Matching expectations, the Bank of Canada held its overnight interest rate unchanged at 1.75% this morning. The tone of accompanying communication tilted dovish, perhaps more than markets anticipated given the immediate further decline in yields and the dollar. Compared with the last statement, the Bank is now focused on “the appropriate degree of monetary policy accommodation as new data arrive”, with reference to potential future rate increases gone.
Today’s decision came with a new Monetary Policy Report (MPR). The Bank of Canada again downgraded their growth forecast, looking for 1.2% growth this year (was: 1.7%). Downgrades to growth were fairly widespread, offset by a build-up of inventories. Much of the downgrade appears to be driven by their 2019Q1 and Q2 expectations of 0.3% and 1.3% respectively, reflecting curtailment impacts and volatile data to date. The Bank’s 2020 forecast was unchanged, at 2.1%, and the newly public outlook for 2021 sees growth at 2.0%.
The April MPR also brings revisions to the Bank’s core assumptions. Potential (long-term trend) growth was left unchanged at 1.9%, although the nearer-term was marked down a tick. Productivity is expected to contribute less to growth, with labour picking up the slack.
A re-assessed view of the ‘neutral’ policy rate came with a downgrade – the Bank now sees the range consistent with the economy operating at its long-run potential as 2.25% to 3.25%, a reduction of 0.25p.p. from its previous view. This suggests that the current stance of monetary policy is a bit tighter than previously thought.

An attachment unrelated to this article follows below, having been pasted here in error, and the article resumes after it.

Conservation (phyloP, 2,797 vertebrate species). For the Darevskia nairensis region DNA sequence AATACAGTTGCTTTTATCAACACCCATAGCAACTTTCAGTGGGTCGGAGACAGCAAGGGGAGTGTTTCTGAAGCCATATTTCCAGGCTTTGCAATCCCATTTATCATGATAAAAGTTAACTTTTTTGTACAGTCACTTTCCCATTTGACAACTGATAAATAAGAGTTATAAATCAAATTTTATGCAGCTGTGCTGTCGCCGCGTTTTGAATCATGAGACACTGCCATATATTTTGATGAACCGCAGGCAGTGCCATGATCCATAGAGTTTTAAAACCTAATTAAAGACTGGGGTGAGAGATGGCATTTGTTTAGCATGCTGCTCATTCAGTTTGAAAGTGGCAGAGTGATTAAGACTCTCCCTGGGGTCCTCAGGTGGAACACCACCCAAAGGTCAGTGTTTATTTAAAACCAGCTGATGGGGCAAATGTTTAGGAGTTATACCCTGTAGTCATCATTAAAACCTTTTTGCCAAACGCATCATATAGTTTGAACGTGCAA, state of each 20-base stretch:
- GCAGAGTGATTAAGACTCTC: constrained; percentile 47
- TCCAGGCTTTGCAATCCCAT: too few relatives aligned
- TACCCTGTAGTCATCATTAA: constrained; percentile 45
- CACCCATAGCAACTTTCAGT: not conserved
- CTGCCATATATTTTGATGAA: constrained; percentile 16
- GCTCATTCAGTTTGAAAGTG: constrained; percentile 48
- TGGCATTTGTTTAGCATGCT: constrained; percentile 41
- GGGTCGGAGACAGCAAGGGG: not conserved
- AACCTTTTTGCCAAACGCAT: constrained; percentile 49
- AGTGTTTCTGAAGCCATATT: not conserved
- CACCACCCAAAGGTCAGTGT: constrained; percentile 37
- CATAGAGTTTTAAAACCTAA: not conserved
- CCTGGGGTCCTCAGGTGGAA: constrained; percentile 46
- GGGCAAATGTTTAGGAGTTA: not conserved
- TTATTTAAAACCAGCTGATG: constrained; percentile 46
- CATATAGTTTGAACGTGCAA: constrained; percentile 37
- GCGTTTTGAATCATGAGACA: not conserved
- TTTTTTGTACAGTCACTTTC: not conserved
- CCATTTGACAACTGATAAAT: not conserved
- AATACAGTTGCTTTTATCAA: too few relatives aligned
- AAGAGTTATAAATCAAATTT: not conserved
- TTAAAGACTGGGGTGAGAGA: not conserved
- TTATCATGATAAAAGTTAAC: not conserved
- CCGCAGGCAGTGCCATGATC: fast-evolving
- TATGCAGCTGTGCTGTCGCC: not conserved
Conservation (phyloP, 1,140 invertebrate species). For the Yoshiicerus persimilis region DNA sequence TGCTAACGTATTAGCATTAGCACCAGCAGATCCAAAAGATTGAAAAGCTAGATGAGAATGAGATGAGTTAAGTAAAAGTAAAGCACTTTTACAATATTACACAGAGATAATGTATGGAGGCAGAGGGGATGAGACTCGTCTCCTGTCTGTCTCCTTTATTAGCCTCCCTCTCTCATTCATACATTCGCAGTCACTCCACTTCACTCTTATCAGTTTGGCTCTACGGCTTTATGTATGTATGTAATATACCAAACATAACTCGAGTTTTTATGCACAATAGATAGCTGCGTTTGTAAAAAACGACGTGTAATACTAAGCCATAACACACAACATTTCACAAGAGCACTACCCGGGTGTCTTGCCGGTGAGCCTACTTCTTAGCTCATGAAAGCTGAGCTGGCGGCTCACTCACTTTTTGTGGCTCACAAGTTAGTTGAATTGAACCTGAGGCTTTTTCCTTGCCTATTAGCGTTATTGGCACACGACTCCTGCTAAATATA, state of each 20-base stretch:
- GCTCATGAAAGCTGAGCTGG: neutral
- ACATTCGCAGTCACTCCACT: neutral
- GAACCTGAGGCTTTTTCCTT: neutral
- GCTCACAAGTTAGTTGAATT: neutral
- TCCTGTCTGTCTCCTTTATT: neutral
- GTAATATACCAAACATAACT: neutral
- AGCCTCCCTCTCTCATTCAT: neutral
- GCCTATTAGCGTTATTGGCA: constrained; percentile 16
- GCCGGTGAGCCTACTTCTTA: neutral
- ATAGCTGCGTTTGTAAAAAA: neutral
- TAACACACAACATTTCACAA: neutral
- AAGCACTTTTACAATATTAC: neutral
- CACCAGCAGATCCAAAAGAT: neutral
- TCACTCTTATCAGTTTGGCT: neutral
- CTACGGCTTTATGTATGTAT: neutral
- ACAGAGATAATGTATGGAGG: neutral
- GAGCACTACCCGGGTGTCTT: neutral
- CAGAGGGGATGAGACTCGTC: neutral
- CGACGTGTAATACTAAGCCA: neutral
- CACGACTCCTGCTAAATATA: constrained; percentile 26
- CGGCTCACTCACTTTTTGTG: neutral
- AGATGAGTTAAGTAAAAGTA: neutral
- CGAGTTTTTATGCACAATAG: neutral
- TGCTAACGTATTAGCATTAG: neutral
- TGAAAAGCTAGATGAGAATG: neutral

On the outlook for inflation, the Bank sees little near-term pressure as a negative output gap plays off against the positive lifts from the softer loonie and carbon levies.
The MPR captured their views on the balance of risks. On the negative side are global trade tensions, a tightening of global financial conditions, weaker growth in advanced economies, and more Canadian housing weakness. Conversely, the Bank sees the possibility of upside growth surprises from a positive resolution of trade disputes, stronger U.S. growth, and the possibility of stronger Canadian household spending and debt growth (which would in turn increase longer-term downside risks).
Patience is a virtue. The core message today is one of caution, with the Bank of Canada removing any reference to future rate increases in light of soft near-term growth and still elevated risks.
The drivers of this increased caution all make sense. The Bank’s near-term growth outlook sees sub-trend growth for the first half of the year, a reasonable assumption in light of the fact that the data has serially disappointed for three straight quarters. Similarly, the Bank’s downgrade of where it sees the policy rate eventually landing speaks to caution – stimulus can be crudely measured by the difference between the current rate and this range, meaning that the current level is a bit less supportive of growth than previously thought. The Bank of Canada also addressed the limitations around estimations of the neutral rate in their MPR today, acknowledging the high uncertainty around this unobserved variable as we discussed in a recent note.
With all these downgrades, is Governor Poloz signaling a rate cut? No, or at least, not yet. While the risks may skew in that direction, the Bank’s view remains that the current growth soft patch is temporary, with 2020 growth left unchanged at an above-trend 2.1%, and with better details (upgrades to consumption and housing). The bar for easing is probably a bit higher given fairly soft near-term growth expectations, so expect to sit at the current 1.75% overnight rate for some time to come.